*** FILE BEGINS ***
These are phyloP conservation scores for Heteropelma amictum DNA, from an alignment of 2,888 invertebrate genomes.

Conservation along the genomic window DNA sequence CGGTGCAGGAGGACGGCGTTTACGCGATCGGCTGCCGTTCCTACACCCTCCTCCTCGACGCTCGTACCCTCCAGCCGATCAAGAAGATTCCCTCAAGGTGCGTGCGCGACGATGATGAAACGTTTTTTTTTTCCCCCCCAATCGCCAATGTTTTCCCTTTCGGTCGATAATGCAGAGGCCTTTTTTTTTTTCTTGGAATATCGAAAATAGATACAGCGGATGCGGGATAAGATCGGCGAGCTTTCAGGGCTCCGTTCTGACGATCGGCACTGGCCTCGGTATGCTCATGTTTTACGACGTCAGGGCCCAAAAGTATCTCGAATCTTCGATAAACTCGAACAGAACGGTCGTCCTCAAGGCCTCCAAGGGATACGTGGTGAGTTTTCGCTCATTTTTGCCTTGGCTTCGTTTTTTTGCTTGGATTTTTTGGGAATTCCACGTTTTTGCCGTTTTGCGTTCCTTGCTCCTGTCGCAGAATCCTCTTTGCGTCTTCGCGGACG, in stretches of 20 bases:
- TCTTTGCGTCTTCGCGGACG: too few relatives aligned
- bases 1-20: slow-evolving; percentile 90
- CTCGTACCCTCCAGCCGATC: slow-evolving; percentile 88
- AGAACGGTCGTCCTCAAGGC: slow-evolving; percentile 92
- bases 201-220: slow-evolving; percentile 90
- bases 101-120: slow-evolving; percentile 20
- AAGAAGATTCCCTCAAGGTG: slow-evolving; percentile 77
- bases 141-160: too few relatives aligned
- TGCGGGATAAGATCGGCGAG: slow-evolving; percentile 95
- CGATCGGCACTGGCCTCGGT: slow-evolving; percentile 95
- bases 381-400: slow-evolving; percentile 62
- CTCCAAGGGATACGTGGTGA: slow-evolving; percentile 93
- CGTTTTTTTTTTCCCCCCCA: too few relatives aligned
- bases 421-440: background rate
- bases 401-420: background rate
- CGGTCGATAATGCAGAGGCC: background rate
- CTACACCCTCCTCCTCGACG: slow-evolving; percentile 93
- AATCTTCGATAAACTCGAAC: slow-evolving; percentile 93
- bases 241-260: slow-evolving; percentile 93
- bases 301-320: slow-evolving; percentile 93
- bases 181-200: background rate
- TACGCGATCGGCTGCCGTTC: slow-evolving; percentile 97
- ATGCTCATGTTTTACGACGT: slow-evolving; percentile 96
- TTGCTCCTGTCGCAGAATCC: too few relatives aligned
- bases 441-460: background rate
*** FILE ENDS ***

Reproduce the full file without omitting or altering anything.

These are phyloP conservation scores for Heteropelma amictum DNA, from an alignment of 2,888 invertebrate genomes.

Conservation along the genomic window DNA sequence CGGTGCAGGAGGACGGCGTTTACGCGATCGGCTGCCGTTCCTACACCCTCCTCCTCGACGCTCGTACCCTCCAGCCGATCAAGAAGATTCCCTCAAGGTGCGTGCGCGACGATGATGAAACGTTTTTTTTTTCCCCCCCAATCGCCAATGTTTTCCCTTTCGGTCGATAATGCAGAGGCCTTTTTTTTTTTCTTGGAATATCGAAAATAGATACAGCGGATGCGGGATAAGATCGGCGAGCTTTCAGGGCTCCGTTCTGACGATCGGCACTGGCCTCGGTATGCTCATGTTTTACGACGTCAGGGCCCAAAAGTATCTCGAATCTTCGATAAACTCGAACAGAACGGTCGTCCTCAAGGCCTCCAAGGGATACGTGGTGAGTTTTCGCTCATTTTTGCCTTGGCTTCGTTTTTTTGCTTGGATTTTTTGGGAATTCCACGTTTTTGCCGTTTTGCGTTCCTTGCTCCTGTCGCAGAATCCTCTTTGCGTCTTCGCGGACG, in stretches of 20 bases:
- TCTTTGCGTCTTCGCGGACG: too few relatives aligned
- bases 1-20: slow-evolving; percentile 90
- CTCGTACCCTCCAGCCGATC: slow-evolving; percentile 88
- AGAACGGTCGTCCTCAAGGC: slow-evolving; percentile 92
- bases 201-220: slow-evolving; percentile 90
- bases 101-120: slow-evolving; percentile 20
- AAGAAGATTCCCTCAAGGTG: slow-evolving; percentile 77
- bases 141-160: too few relatives aligned
- TGCGGGATAAGATCGGCGAG: slow-evolving; percentile 95
- CGATCGGCACTGGCCTCGGT: slow-evolving; percentile 95
- bases 381-400: slow-evolving; percentile 62
- CTCCAAGGGATACGTGGTGA: slow-evolving; percentile 93
- CGTTTTTTTTTTCCCCCCCA: too few relatives aligned
- bases 421-440: background rate
- bases 401-420: background rate
- CGGTCGATAATGCAGAGGCC: background rate
- CTACACCCTCCTCCTCGACG: slow-evolving; percentile 93
- AATCTTCGATAAACTCGAAC: slow-evolving; percentile 93
- bases 241-260: slow-evolving; percentile 93
- bases 301-320: slow-evolving; percentile 93
- bases 181-200: background rate
- TACGCGATCGGCTGCCGTTC: slow-evolving; percentile 97
- ATGCTCATGTTTTACGACGT: slow-evolving; percentile 96
- TTGCTCCTGTCGCAGAATCC: too few relatives aligned
- bases 441-460: background rate